Pragmatics is the study of how language is used and how the different uses of language determine semantics and syntax. Much of this book is about language pragmatics, about how humans use language to achieve their goals. You can begin by stating that language is a form of communication. Humans live and work in groups that require sound communications, sharing information, broadcasting warnings, forming and maintaining relationships. Sounds and gestures are the key ingredients of communication systems. In a following chapter Patterns of Language Use, I examine language pragmatics under several headings such as stories, gossip, myths, polite talk, humor, literature and news.
Infection Due to Indwelling Catheter
Infection due to an indwelling urinary catheter is assigned to code 996.64. As with all infections in the presence of a device, there must be a cause-and-effect relationship documented. If a patient is admitted with an indwelling catheter and is noted to have a urinary tract infection (UTI), the coder should not assume a link between the catheter and the UTI. The physician must clearly document the causal relationship before code 996.64 can be assigned. However, the physician should be queried regarding the cause of the UTI when a patient is admitted with both a UTI and a catheter (AHA Coding Clinic for ICD-9-CM, 2009, third quarter, pages 10-11).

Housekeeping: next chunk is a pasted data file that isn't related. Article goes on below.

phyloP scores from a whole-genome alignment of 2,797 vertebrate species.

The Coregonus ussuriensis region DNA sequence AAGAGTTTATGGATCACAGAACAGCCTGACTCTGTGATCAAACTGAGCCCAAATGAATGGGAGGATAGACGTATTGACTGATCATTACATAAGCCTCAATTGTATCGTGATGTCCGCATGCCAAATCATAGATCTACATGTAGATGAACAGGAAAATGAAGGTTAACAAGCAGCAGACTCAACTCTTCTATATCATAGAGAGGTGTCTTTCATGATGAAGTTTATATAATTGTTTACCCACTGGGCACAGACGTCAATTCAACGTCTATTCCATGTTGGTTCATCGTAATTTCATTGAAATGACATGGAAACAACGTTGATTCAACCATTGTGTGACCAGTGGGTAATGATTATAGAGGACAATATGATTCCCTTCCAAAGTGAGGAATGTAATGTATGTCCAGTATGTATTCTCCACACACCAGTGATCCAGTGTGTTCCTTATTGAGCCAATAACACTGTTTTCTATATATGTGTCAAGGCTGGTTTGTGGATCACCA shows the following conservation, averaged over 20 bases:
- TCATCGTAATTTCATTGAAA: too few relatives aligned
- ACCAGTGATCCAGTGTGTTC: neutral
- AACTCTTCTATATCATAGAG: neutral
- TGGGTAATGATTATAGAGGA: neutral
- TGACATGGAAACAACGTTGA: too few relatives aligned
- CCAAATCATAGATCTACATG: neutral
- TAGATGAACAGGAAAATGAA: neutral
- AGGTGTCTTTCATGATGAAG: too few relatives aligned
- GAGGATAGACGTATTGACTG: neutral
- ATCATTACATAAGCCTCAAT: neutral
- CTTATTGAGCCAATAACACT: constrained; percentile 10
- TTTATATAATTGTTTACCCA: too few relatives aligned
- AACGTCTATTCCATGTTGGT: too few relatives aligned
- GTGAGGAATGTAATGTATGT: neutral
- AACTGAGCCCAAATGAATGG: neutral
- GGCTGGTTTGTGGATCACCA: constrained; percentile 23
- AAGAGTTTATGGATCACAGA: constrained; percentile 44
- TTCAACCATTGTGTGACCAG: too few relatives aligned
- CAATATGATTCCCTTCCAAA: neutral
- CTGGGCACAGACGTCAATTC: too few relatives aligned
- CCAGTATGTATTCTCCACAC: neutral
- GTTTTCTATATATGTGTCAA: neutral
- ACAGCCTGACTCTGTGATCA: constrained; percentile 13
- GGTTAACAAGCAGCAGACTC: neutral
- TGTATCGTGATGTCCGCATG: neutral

The Relationship Between Body Mass Index, Treatment, …
The study of language is often divided into semantics, syntactics and pragmatics. Similar divisions appear in computer science where the construction and application of computer programs are investigated. The distinction between syntax (sentence form) and semantics (word and sentence meaning) is fundamental to the study of language. Syntax is the collection of rules that govern how words are assembled into meaningful sentences. While these are useful distinctions in the study of language, language use in the real world is fluid and always changing.